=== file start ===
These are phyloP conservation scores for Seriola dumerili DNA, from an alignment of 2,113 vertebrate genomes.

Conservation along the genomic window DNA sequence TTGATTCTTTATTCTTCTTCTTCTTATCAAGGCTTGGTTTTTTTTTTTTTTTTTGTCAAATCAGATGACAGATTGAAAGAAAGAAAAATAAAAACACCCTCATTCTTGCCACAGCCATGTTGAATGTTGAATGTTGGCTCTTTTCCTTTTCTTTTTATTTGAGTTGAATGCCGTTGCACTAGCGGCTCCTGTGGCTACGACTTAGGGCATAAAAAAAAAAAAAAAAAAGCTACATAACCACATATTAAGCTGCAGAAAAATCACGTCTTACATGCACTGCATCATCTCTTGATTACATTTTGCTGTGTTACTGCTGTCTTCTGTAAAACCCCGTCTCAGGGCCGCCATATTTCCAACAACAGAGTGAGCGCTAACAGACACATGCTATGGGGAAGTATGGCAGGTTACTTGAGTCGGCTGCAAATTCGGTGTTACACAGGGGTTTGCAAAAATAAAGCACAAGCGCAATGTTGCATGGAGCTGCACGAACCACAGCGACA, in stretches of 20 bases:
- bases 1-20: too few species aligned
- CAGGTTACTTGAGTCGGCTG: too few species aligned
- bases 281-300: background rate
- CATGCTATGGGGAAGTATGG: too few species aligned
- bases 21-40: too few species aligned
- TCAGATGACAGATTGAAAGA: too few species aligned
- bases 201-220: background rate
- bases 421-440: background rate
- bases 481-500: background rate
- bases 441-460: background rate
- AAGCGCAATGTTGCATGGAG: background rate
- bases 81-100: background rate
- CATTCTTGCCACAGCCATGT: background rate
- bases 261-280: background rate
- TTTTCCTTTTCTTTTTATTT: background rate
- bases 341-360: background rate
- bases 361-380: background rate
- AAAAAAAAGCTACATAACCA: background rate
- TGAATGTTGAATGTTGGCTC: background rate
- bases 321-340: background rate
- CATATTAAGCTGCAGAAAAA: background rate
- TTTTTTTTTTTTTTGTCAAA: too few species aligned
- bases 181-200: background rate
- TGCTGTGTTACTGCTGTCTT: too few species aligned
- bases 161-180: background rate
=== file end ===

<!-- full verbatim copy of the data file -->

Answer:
These are phyloP conservation scores for Seriola dumerili DNA, from an alignment of 2,113 vertebrate genomes.

Conservation along the genomic window DNA sequence TTGATTCTTTATTCTTCTTCTTCTTATCAAGGCTTGGTTTTTTTTTTTTTTTTTGTCAAATCAGATGACAGATTGAAAGAAAGAAAAATAAAAACACCCTCATTCTTGCCACAGCCATGTTGAATGTTGAATGTTGGCTCTTTTCCTTTTCTTTTTATTTGAGTTGAATGCCGTTGCACTAGCGGCTCCTGTGGCTACGACTTAGGGCATAAAAAAAAAAAAAAAAAAGCTACATAACCACATATTAAGCTGCAGAAAAATCACGTCTTACATGCACTGCATCATCTCTTGATTACATTTTGCTGTGTTACTGCTGTCTTCTGTAAAACCCCGTCTCAGGGCCGCCATATTTCCAACAACAGAGTGAGCGCTAACAGACACATGCTATGGGGAAGTATGGCAGGTTACTTGAGTCGGCTGCAAATTCGGTGTTACACAGGGGTTTGCAAAAATAAAGCACAAGCGCAATGTTGCATGGAGCTGCACGAACCACAGCGACA, in stretches of 20 bases:
- bases 1-20: too few species aligned
- CAGGTTACTTGAGTCGGCTG: too few species aligned
- bases 281-300: background rate
- CATGCTATGGGGAAGTATGG: too few species aligned
- bases 21-40: too few species aligned
- TCAGATGACAGATTGAAAGA: too few species aligned
- bases 201-220: background rate
- bases 421-440: background rate
- bases 481-500: background rate
- bases 441-460: background rate
- AAGCGCAATGTTGCATGGAG: background rate
- bases 81-100: background rate
- CATTCTTGCCACAGCCATGT: background rate
- bases 261-280: background rate
- TTTTCCTTTTCTTTTTATTT: background rate
- bases 341-360: background rate
- bases 361-380: background rate
- AAAAAAAAGCTACATAACCA: background rate
- TGAATGTTGAATGTTGGCTC: background rate
- bases 321-340: background rate
- CATATTAAGCTGCAGAAAAA: background rate
- TTTTTTTTTTTTTTGTCAAA: too few species aligned
- bases 181-200: background rate
- TGCTGTGTTACTGCTGTCTT: too few species aligned
- bases 161-180: background rate